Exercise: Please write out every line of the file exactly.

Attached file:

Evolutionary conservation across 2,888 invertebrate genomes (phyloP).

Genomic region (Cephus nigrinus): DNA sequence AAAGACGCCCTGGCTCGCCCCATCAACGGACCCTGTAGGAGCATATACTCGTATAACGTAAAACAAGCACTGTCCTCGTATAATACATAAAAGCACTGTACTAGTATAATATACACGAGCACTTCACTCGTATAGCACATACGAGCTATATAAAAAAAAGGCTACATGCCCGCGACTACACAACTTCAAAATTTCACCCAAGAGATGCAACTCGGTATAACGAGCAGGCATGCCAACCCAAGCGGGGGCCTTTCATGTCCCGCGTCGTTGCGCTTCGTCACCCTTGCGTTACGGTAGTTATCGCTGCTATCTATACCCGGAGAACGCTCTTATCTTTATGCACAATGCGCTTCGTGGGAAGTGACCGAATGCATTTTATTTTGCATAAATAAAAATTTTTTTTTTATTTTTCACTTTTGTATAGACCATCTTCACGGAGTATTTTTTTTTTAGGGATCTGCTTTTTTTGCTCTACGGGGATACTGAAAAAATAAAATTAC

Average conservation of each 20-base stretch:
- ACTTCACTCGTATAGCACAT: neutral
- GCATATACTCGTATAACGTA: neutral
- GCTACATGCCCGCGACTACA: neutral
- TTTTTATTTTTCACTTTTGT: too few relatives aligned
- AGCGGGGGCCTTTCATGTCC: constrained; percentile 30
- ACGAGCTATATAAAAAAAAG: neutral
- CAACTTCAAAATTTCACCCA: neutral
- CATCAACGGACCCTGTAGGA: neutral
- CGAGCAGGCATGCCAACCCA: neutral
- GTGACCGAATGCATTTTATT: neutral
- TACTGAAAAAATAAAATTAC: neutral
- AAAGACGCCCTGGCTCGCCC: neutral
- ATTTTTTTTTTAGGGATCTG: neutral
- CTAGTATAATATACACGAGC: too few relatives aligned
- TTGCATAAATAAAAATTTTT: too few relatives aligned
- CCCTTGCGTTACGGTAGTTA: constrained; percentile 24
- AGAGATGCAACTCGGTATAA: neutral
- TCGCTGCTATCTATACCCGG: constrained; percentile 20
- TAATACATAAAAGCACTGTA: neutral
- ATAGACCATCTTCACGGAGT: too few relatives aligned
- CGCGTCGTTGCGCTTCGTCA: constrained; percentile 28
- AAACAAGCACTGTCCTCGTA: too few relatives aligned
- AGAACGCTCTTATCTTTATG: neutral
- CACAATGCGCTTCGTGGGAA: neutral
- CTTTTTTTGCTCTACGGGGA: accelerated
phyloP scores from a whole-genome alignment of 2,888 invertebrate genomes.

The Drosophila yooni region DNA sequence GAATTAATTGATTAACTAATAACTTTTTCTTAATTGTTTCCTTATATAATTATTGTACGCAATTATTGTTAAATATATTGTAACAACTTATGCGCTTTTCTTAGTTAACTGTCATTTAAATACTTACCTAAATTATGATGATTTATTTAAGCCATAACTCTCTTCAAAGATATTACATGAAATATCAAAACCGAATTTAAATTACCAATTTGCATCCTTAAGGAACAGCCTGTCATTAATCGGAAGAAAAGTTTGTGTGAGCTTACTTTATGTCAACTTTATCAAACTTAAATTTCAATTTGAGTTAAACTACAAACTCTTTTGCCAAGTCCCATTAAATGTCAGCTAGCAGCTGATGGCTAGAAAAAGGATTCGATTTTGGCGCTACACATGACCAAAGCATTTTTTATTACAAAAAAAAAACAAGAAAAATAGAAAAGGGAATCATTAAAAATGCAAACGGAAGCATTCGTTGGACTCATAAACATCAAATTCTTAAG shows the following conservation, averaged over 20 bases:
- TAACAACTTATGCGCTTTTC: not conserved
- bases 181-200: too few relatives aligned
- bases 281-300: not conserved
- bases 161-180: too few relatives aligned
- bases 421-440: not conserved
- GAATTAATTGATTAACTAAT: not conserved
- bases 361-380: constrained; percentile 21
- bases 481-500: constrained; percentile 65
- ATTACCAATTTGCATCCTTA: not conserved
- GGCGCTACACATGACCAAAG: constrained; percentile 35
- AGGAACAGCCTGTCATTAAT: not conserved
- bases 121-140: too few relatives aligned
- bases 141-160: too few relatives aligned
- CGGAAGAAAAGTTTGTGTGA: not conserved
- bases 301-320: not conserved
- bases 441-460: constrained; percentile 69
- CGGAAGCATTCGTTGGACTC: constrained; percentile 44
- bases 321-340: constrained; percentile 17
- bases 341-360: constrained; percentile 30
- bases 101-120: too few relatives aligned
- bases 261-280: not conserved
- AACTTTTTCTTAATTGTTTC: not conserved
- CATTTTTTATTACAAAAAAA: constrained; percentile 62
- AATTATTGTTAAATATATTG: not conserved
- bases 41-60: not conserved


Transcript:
Evolutionary conservation across 2,888 invertebrate genomes (phyloP).

Genomic region (Cephus nigrinus): DNA sequence AAAGACGCCCTGGCTCGCCCCATCAACGGACCCTGTAGGAGCATATACTCGTATAACGTAAAACAAGCACTGTCCTCGTATAATACATAAAAGCACTGTACTAGTATAATATACACGAGCACTTCACTCGTATAGCACATACGAGCTATATAAAAAAAAGGCTACATGCCCGCGACTACACAACTTCAAAATTTCACCCAAGAGATGCAACTCGGTATAACGAGCAGGCATGCCAACCCAAGCGGGGGCCTTTCATGTCCCGCGTCGTTGCGCTTCGTCACCCTTGCGTTACGGTAGTTATCGCTGCTATCTATACCCGGAGAACGCTCTTATCTTTATGCACAATGCGCTTCGTGGGAAGTGACCGAATGCATTTTATTTTGCATAAATAAAAATTTTTTTTTTATTTTTCACTTTTGTATAGACCATCTTCACGGAGTATTTTTTTTTTAGGGATCTGCTTTTTTTGCTCTACGGGGATACTGAAAAAATAAAATTAC

Average conservation of each 20-base stretch:
- ACTTCACTCGTATAGCACAT: neutral
- GCATATACTCGTATAACGTA: neutral
- GCTACATGCCCGCGACTACA: neutral
- TTTTTATTTTTCACTTTTGT: too few relatives aligned
- AGCGGGGGCCTTTCATGTCC: constrained; percentile 30
- ACGAGCTATATAAAAAAAAG: neutral
- CAACTTCAAAATTTCACCCA: neutral
- CATCAACGGACCCTGTAGGA: neutral
- CGAGCAGGCATGCCAACCCA: neutral
- GTGACCGAATGCATTTTATT: neutral
- TACTGAAAAAATAAAATTAC: neutral
- AAAGACGCCCTGGCTCGCCC: neutral
- ATTTTTTTTTTAGGGATCTG: neutral
- CTAGTATAATATACACGAGC: too few relatives aligned
- TTGCATAAATAAAAATTTTT: too few relatives aligned
- CCCTTGCGTTACGGTAGTTA: constrained; percentile 24
- AGAGATGCAACTCGGTATAA: neutral
- TCGCTGCTATCTATACCCGG: constrained; percentile 20
- TAATACATAAAAGCACTGTA: neutral
- ATAGACCATCTTCACGGAGT: too few relatives aligned
- CGCGTCGTTGCGCTTCGTCA: constrained; percentile 28
- AAACAAGCACTGTCCTCGTA: too few relatives aligned
- AGAACGCTCTTATCTTTATG: neutral
- CACAATGCGCTTCGTGGGAA: neutral
- CTTTTTTTGCTCTACGGGGA: accelerated
phyloP scores from a whole-genome alignment of 2,888 invertebrate genomes.

The Drosophila yooni region DNA sequence GAATTAATTGATTAACTAATAACTTTTTCTTAATTGTTTCCTTATATAATTATTGTACGCAATTATTGTTAAATATATTGTAACAACTTATGCGCTTTTCTTAGTTAACTGTCATTTAAATACTTACCTAAATTATGATGATTTATTTAAGCCATAACTCTCTTCAAAGATATTACATGAAATATCAAAACCGAATTTAAATTACCAATTTGCATCCTTAAGGAACAGCCTGTCATTAATCGGAAGAAAAGTTTGTGTGAGCTTACTTTATGTCAACTTTATCAAACTTAAATTTCAATTTGAGTTAAACTACAAACTCTTTTGCCAAGTCCCATTAAATGTCAGCTAGCAGCTGATGGCTAGAAAAAGGATTCGATTTTGGCGCTACACATGACCAAAGCATTTTTTATTACAAAAAAAAAACAAGAAAAATAGAAAAGGGAATCATTAAAAATGCAAACGGAAGCATTCGTTGGACTCATAAACATCAAATTCTTAAG shows the following conservation, averaged over 20 bases:
- TAACAACTTATGCGCTTTTC: not conserved
- bases 181-200: too few relatives aligned
- bases 281-300: not conserved
- bases 161-180: too few relatives aligned
- bases 421-440: not conserved
- GAATTAATTGATTAACTAAT: not conserved
- bases 361-380: constrained; percentile 21
- bases 481-500: constrained; percentile 65
- ATTACCAATTTGCATCCTTA: not conserved
- GGCGCTACACATGACCAAAG: constrained; percentile 35
- AGGAACAGCCTGTCATTAAT: not conserved
- bases 121-140: too few relatives aligned
- bases 141-160: too few relatives aligned
- CGGAAGAAAAGTTTGTGTGA: not conserved
- bases 301-320: not conserved
- bases 441-460: constrained; percentile 69
- CGGAAGCATTCGTTGGACTC: constrained; percentile 44
- bases 321-340: constrained; percentile 17
- bases 341-360: constrained; percentile 30
- bases 101-120: too few relatives aligned
- bases 261-280: not conserved
- AACTTTTTCTTAATTGTTTC: not conserved
- CATTTTTTATTACAAAAAAA: constrained; percentile 62
- AATTATTGTTAAATATATTG: not conserved
- bases 41-60: not conserved